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The Pioneers: A brief history of the importation of alpacas to NZ

1864! Most people are unaware of this! A herd of 336 alpacas were shipped to Australia by Sir Charles Ledger. Many died on route, only 276 alpacas survived the sea journey, with some of the survivors ending up in Lyttleton, New Zealand. It is not known what happened to these alpacas in either Australia or New Zealand, as there are no descendents of either group.
 
120 years later, in 1985, Ian Nelson convinced the then Minister of Agriculture in NZ to change the status of alpacas and llamas from zoo animals to farm animals (see our earlier article on Ian Nelson).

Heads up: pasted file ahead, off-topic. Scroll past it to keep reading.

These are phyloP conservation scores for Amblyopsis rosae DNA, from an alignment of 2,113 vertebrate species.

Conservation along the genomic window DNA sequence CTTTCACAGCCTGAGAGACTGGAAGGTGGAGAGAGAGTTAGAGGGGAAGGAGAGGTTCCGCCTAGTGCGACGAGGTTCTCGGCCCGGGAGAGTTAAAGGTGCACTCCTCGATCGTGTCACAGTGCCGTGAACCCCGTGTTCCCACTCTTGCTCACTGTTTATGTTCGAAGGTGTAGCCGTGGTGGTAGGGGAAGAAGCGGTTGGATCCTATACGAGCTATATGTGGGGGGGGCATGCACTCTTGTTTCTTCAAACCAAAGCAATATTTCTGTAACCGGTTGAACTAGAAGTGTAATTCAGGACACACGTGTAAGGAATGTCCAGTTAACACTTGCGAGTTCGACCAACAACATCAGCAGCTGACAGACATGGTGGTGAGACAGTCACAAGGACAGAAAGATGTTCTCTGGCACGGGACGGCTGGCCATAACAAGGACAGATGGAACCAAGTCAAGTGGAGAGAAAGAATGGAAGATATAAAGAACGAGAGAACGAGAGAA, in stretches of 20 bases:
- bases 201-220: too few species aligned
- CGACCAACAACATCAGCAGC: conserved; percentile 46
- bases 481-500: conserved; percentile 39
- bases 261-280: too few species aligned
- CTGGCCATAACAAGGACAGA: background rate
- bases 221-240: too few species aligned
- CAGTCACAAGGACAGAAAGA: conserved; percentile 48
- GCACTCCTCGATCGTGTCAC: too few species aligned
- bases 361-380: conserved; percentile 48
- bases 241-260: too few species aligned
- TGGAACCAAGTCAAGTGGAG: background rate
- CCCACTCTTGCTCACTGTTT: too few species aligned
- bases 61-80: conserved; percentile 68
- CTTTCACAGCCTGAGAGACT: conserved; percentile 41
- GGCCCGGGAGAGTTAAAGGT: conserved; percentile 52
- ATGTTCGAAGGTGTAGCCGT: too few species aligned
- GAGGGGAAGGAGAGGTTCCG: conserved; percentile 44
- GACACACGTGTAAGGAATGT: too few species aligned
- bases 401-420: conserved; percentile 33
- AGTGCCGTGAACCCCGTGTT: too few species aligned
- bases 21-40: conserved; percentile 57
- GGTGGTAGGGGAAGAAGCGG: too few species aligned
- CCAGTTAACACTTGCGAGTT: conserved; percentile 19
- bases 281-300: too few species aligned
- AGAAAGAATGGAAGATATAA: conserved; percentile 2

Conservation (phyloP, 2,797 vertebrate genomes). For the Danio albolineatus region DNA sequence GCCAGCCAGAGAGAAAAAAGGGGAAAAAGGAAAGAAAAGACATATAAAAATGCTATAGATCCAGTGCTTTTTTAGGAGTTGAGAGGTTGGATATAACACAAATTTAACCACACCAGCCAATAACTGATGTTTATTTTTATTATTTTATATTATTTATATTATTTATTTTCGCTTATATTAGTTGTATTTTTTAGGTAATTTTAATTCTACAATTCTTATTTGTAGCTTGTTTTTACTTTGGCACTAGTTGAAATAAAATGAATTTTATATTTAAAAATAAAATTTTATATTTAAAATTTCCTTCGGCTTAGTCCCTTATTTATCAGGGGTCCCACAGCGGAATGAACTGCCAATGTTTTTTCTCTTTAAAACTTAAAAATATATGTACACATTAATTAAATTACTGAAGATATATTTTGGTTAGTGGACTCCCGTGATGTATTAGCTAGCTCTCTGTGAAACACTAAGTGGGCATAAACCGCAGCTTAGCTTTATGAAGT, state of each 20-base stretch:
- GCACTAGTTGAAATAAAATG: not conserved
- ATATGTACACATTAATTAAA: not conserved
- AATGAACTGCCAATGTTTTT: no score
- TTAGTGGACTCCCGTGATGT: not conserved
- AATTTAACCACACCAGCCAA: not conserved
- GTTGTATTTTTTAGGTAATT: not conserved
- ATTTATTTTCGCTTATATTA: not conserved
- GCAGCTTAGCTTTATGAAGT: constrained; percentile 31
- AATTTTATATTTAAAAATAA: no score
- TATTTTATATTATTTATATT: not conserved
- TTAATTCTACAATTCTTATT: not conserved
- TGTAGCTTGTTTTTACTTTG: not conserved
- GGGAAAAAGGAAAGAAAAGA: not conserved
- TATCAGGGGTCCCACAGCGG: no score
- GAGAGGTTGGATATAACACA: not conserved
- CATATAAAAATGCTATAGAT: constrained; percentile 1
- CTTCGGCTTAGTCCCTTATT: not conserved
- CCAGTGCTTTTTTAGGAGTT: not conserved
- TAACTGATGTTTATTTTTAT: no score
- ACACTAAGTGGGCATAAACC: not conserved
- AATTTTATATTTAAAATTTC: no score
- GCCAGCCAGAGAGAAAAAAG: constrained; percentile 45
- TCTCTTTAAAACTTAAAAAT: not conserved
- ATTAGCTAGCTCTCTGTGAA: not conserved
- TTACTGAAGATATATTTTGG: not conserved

1986: 2 alpacas and 3 llamas were air freighted from London Zoo by Ian Nelson, the start of the dream! 1 of these alpacas lived until she was 28 or 29, and following her death about 5 years ago, Ian finally retired from farming!
 
1987: A Wellington Syndicate had grand ideas to import 500 alpacas to NZ from Chile. However, the 1987 stock market crash destroyed this plan before it could be completed.
 
1988: Clyde and Roger Haldane imported 300 alpacas to NZ. These alpacas were destined for the US market, but remained in New Zealand until import protocols were organised with the US. This herd increased in size to several thousand before being finally shipped to the US. Thereafter the US imported alpacas direct from South America.
 
1989: Murray Bruce imports 273 alpacas from Chile after 4 1/2 years of negotiation. Despite receiving an import permit in 1986, protocols were not finalised until 1987, and an outbreak of foot and mouth in Chile delayed the export until Chile was declared disease free in 1988.
 
The rest as they say, is history!
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